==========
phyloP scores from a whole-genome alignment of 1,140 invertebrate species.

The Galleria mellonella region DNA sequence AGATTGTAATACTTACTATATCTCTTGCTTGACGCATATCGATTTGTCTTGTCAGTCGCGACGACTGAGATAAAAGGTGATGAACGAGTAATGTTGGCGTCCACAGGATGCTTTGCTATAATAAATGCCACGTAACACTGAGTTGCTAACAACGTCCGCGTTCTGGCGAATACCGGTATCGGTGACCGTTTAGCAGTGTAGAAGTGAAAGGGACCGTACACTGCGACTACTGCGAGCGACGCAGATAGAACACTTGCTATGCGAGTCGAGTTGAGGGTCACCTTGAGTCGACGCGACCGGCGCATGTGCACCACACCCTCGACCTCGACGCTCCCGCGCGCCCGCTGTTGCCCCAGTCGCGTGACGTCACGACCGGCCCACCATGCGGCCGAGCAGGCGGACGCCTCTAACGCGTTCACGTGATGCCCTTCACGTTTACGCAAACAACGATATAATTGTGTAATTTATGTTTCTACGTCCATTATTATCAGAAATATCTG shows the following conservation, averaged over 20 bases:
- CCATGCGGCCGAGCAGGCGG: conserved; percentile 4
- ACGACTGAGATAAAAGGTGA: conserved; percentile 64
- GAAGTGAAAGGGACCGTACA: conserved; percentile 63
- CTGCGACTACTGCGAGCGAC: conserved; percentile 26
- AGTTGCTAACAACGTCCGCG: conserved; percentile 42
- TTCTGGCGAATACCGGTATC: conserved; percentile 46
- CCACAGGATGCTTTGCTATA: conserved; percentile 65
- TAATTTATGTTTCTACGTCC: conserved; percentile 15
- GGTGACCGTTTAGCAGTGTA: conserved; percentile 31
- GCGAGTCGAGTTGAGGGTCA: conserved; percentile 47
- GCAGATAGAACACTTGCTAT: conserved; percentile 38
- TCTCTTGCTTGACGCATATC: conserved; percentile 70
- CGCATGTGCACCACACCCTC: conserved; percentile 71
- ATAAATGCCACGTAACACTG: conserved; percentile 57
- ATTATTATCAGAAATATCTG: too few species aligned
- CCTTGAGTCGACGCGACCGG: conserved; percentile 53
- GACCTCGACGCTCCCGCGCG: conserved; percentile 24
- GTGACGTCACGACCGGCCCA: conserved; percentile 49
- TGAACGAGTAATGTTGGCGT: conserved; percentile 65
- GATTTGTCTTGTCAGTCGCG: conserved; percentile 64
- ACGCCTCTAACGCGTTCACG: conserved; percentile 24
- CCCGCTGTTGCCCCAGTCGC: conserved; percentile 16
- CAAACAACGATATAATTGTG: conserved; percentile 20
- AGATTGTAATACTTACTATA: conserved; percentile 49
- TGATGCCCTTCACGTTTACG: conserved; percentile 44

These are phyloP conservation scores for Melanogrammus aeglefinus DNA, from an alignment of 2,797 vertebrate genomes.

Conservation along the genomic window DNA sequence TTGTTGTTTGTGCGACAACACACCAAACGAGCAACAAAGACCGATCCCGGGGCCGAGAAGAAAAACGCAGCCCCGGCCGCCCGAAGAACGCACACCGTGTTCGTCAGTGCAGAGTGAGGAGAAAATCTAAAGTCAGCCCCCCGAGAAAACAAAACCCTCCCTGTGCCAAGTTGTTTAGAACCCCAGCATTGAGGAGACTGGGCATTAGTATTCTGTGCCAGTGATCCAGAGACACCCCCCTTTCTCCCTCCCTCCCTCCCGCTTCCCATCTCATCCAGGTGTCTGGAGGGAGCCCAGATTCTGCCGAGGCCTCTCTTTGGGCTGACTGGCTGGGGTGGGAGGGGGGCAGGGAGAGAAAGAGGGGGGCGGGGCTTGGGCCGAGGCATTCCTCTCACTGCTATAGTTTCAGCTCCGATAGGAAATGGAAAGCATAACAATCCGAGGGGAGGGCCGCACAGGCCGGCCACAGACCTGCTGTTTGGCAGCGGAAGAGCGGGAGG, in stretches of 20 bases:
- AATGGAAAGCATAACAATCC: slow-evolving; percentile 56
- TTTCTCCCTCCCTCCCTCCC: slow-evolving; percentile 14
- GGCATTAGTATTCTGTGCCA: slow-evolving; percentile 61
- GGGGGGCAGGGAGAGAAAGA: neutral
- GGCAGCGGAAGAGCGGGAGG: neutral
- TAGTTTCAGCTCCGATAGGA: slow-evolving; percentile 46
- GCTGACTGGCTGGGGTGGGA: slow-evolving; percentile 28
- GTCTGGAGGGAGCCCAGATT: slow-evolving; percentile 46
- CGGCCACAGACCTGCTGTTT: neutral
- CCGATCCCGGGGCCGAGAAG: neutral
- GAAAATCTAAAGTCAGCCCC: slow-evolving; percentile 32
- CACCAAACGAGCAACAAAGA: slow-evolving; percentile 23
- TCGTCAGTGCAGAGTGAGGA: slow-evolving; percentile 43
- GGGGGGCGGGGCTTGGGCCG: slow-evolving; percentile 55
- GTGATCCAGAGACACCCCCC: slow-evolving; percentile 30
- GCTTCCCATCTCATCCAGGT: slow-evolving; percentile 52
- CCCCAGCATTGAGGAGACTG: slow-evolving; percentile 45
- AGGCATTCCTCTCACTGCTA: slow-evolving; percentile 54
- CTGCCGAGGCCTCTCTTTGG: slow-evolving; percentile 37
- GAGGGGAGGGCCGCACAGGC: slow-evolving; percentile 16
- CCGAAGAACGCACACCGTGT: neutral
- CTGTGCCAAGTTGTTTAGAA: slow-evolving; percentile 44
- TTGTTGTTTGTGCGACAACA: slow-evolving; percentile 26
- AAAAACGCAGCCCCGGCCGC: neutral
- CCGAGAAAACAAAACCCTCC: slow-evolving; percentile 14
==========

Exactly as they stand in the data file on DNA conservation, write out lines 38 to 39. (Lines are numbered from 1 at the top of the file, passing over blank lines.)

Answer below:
- CGGCCACAGACCTGCTGTTT: neutral
- CCGATCCCGGGGCCGAGAAG: neutral